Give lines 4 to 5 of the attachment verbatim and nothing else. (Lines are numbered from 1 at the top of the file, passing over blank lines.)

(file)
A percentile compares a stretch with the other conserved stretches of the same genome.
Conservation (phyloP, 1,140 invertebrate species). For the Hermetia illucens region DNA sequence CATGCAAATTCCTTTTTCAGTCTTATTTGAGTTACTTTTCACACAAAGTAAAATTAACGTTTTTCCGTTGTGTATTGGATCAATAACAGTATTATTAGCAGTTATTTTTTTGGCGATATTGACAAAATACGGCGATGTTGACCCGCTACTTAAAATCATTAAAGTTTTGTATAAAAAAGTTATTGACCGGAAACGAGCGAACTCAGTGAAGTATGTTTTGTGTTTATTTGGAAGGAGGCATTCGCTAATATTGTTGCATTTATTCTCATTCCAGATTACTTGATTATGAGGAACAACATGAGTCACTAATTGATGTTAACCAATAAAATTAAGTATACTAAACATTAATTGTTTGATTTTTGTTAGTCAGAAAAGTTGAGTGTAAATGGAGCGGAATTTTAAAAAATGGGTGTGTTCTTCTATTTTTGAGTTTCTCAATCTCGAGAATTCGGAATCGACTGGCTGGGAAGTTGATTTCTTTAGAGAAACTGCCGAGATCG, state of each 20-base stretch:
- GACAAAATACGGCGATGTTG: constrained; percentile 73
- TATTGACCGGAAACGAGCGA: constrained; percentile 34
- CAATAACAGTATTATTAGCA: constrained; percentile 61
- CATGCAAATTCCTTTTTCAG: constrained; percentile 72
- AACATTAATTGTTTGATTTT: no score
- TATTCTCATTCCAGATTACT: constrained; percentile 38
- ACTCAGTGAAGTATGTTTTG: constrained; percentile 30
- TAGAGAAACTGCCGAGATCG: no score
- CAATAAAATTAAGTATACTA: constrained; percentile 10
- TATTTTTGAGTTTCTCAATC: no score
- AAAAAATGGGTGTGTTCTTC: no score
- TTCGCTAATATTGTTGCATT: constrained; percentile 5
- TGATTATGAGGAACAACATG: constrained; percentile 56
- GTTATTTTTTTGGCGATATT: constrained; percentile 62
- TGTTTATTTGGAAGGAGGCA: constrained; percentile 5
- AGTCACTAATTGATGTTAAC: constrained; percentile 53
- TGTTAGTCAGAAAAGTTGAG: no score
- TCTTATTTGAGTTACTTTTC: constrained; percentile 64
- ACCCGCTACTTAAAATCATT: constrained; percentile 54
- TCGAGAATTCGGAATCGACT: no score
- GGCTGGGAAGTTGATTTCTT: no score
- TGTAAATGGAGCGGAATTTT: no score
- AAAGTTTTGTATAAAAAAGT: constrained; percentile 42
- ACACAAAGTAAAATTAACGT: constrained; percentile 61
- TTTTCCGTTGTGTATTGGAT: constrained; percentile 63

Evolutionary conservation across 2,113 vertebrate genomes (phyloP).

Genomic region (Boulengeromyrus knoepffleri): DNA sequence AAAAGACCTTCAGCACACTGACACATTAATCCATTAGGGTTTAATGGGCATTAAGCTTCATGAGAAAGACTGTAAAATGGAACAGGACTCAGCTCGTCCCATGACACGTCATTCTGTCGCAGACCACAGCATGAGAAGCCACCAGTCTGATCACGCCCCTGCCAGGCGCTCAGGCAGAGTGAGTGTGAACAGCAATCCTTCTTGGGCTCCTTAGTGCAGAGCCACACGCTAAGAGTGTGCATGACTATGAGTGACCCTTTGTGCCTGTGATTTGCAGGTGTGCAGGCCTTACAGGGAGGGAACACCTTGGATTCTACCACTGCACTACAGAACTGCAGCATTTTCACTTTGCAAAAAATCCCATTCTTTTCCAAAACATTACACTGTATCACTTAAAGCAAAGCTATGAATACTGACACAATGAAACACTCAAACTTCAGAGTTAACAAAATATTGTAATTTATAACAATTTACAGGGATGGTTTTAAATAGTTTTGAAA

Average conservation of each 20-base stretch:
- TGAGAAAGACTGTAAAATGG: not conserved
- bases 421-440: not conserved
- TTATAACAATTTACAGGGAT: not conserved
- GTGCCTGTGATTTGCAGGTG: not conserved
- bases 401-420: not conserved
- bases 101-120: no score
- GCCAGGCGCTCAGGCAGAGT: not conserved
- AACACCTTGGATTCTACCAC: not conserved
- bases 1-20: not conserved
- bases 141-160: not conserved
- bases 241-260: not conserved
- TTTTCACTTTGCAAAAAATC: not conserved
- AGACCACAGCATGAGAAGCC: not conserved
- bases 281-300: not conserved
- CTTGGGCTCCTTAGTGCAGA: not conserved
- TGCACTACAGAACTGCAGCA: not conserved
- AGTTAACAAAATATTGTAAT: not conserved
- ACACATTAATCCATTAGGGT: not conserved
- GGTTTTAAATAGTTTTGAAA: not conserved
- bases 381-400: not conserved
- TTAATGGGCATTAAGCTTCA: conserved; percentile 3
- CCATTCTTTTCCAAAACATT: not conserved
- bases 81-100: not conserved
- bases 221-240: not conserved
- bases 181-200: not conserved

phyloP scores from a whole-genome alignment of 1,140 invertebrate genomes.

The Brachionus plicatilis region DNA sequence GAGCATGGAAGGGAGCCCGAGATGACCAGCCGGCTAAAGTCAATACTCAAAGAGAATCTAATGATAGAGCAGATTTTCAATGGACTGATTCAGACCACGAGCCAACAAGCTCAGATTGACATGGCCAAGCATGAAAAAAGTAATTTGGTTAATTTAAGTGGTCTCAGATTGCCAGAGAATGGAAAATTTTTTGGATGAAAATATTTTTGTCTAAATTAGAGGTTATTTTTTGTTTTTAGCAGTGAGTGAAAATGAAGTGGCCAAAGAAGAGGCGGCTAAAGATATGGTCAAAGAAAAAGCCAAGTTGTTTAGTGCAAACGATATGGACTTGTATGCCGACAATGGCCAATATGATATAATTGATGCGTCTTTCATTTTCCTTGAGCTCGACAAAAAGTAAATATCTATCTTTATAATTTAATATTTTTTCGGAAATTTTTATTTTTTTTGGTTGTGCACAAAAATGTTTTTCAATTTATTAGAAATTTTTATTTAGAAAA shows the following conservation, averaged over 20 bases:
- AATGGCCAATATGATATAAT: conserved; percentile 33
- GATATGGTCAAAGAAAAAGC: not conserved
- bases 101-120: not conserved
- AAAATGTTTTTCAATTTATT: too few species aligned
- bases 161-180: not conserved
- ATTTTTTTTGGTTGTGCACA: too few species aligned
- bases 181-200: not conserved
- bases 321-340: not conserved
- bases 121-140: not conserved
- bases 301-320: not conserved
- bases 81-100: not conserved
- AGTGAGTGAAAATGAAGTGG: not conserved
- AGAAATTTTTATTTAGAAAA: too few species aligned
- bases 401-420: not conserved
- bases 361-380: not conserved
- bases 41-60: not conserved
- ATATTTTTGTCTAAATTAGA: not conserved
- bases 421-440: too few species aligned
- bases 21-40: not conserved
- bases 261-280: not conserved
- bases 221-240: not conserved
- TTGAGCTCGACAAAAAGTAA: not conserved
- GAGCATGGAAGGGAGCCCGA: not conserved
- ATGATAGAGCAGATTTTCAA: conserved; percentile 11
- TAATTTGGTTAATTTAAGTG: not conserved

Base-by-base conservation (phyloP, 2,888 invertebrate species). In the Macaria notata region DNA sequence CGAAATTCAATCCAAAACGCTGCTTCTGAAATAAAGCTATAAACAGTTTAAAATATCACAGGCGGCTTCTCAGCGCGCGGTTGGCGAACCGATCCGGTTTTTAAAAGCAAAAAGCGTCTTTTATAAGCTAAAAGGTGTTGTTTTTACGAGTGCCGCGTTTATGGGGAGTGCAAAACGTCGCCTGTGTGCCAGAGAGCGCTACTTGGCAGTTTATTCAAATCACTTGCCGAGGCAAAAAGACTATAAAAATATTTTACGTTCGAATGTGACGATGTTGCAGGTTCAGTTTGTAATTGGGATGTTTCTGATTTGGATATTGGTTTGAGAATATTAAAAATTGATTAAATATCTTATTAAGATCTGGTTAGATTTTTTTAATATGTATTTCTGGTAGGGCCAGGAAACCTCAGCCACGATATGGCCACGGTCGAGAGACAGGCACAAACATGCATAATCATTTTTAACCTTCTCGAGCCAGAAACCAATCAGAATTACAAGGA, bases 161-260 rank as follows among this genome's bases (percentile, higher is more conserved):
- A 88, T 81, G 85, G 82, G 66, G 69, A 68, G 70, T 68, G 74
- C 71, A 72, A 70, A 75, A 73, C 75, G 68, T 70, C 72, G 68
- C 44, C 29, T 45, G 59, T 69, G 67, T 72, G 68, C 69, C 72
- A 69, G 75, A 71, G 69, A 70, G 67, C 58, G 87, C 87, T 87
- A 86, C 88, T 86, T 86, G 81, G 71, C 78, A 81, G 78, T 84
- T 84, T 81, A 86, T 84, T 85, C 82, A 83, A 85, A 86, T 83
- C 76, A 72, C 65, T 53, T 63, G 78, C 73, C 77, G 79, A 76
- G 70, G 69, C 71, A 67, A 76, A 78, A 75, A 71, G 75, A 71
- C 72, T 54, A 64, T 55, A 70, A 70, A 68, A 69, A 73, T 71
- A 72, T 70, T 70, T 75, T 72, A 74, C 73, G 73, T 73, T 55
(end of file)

- TATTGACCGGAAACGAGCGA: constrained; percentile 34
- CAATAACAGTATTATTAGCA: constrained; percentile 61